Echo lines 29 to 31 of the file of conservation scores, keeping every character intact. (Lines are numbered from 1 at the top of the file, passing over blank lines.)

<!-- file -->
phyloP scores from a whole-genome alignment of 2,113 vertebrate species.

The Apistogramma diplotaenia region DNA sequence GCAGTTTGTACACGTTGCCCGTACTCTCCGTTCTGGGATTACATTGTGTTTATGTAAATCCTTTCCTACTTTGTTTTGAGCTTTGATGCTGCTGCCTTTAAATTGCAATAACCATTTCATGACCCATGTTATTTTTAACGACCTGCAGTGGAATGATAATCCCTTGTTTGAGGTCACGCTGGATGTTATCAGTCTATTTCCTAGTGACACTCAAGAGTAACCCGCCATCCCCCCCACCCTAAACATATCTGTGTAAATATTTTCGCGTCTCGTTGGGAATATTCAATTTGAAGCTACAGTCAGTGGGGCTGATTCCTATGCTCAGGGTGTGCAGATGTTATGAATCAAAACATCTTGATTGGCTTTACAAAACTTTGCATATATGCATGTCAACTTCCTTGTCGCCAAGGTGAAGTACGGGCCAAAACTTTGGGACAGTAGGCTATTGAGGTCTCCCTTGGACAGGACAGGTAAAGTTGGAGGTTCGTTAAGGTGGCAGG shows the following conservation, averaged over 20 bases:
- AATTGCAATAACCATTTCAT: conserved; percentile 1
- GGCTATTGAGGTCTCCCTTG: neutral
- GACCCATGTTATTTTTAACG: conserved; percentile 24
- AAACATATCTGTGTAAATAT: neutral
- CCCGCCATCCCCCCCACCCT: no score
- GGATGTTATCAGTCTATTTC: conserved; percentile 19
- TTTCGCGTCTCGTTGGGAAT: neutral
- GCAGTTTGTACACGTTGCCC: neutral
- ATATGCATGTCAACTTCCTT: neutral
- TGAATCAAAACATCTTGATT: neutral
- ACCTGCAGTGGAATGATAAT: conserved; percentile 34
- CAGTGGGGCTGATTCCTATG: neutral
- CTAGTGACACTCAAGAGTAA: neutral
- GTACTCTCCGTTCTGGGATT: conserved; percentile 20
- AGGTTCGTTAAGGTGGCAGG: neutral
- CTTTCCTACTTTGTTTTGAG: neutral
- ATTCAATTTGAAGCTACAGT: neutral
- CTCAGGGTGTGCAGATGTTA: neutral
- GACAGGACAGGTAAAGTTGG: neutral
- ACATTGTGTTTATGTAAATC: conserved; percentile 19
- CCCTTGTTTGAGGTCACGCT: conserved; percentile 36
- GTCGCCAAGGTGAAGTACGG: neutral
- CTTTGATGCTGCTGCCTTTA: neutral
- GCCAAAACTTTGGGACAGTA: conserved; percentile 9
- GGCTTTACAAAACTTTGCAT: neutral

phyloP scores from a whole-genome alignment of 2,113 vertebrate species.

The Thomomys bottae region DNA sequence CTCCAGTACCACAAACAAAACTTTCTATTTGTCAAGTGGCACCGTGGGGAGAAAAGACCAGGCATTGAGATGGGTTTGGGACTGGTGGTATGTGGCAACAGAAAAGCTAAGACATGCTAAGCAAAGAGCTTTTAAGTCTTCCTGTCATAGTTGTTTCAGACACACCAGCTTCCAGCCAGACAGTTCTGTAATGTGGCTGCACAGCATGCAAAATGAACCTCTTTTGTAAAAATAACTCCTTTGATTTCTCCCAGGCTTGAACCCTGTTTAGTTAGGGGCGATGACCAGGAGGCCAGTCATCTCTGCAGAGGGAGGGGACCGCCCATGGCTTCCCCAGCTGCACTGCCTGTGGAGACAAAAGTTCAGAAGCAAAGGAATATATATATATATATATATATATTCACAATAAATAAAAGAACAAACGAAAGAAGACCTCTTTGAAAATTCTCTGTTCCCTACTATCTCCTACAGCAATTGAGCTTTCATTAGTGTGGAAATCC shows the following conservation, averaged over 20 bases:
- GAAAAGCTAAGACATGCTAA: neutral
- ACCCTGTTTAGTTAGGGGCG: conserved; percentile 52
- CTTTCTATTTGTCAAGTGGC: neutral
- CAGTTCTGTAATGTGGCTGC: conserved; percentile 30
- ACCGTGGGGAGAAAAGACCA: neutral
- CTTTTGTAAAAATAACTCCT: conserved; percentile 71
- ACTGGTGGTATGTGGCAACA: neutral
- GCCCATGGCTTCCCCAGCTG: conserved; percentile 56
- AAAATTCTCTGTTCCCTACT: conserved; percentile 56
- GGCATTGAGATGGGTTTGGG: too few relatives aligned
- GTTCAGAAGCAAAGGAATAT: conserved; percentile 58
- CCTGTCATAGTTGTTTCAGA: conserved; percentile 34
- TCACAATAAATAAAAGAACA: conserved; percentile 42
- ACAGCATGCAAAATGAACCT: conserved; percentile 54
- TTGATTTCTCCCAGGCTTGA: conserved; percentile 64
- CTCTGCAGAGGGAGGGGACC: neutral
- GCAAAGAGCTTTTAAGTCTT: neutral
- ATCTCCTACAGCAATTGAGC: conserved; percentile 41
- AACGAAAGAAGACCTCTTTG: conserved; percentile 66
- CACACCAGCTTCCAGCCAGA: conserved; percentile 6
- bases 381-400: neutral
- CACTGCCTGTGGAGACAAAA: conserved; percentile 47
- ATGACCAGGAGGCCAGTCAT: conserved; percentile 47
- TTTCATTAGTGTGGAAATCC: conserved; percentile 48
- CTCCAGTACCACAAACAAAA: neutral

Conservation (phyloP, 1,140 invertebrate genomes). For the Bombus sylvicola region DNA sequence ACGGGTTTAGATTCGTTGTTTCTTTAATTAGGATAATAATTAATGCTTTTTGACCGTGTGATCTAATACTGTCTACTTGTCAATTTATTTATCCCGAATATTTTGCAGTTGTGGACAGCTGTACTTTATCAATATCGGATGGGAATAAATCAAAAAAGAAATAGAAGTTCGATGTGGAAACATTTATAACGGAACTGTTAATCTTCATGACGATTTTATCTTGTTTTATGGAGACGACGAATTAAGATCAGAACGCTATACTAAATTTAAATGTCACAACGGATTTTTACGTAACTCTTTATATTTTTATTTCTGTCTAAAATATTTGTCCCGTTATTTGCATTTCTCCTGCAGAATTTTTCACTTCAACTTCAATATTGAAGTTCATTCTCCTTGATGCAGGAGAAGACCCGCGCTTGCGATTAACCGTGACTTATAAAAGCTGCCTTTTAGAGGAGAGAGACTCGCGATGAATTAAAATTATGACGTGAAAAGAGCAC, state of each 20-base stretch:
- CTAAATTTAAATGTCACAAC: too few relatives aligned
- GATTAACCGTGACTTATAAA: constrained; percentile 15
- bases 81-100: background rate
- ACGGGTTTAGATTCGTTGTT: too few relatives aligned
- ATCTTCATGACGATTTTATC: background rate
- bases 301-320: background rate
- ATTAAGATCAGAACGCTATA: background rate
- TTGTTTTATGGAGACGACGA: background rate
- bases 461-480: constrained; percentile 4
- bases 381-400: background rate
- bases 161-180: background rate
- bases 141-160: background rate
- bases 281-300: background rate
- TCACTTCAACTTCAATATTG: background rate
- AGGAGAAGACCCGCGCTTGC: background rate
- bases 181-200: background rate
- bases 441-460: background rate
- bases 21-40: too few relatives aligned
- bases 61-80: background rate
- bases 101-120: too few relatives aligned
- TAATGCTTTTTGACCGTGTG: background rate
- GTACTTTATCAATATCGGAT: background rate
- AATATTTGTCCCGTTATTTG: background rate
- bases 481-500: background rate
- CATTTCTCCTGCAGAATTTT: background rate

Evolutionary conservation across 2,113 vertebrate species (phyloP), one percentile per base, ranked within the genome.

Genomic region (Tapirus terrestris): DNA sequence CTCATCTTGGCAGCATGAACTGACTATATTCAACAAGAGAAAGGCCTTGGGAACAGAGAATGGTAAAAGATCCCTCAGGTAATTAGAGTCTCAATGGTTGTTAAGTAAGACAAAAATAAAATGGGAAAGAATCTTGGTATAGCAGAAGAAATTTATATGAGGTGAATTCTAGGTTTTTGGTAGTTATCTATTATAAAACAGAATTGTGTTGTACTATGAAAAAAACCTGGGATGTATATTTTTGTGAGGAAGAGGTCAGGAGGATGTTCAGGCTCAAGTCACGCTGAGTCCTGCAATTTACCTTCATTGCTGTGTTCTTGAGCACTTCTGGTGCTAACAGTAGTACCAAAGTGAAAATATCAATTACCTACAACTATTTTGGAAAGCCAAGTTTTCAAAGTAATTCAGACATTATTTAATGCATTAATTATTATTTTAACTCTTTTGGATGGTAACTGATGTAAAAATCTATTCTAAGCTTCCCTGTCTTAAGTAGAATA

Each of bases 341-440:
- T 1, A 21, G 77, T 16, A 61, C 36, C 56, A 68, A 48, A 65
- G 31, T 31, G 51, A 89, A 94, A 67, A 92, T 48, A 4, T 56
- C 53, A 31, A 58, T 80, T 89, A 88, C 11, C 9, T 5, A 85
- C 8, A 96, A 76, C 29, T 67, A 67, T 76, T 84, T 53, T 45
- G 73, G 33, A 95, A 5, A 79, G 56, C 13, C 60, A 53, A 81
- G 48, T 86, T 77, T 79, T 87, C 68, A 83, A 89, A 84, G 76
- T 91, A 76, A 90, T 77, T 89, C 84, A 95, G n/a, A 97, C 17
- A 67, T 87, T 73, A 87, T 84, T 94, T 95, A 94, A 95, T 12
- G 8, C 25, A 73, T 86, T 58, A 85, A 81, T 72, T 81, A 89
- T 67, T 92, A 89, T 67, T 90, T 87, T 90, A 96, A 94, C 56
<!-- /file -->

The Thomomys bottae region DNA sequence CTCCAGTACCACAAACAAAACTTTCTATTTGTCAAGTGGCACCGTGGGGAGAAAAGACCAGGCATTGAGATGGGTTTGGGACTGGTGGTATGTGGCAACAGAAAAGCTAAGACATGCTAAGCAAAGAGCTTTTAAGTCTTCCTGTCATAGTTGTTTCAGACACACCAGCTTCCAGCCAGACAGTTCTGTAATGTGGCTGCACAGCATGCAAAATGAACCTCTTTTGTAAAAATAACTCCTTTGATTTCTCCCAGGCTTGAACCCTGTTTAGTTAGGGGCGATGACCAGGAGGCCAGTCATCTCTGCAGAGGGAGGGGACCGCCCATGGCTTCCCCAGCTGCACTGCCTGTGGAGACAAAAGTTCAGAAGCAAAGGAATATATATATATATATATATATATTCACAATAAATAAAAGAACAAACGAAAGAAGACCTCTTTGAAAATTCTCTGTTCCCTACTATCTCCTACAGCAATTGAGCTTTCATTAGTGTGGAAATCC shows the following conservation, averaged over 20 bases:
- GAAAAGCTAAGACATGCTAA: neutral
- ACCCTGTTTAGTTAGGGGCG: conserved; percentile 52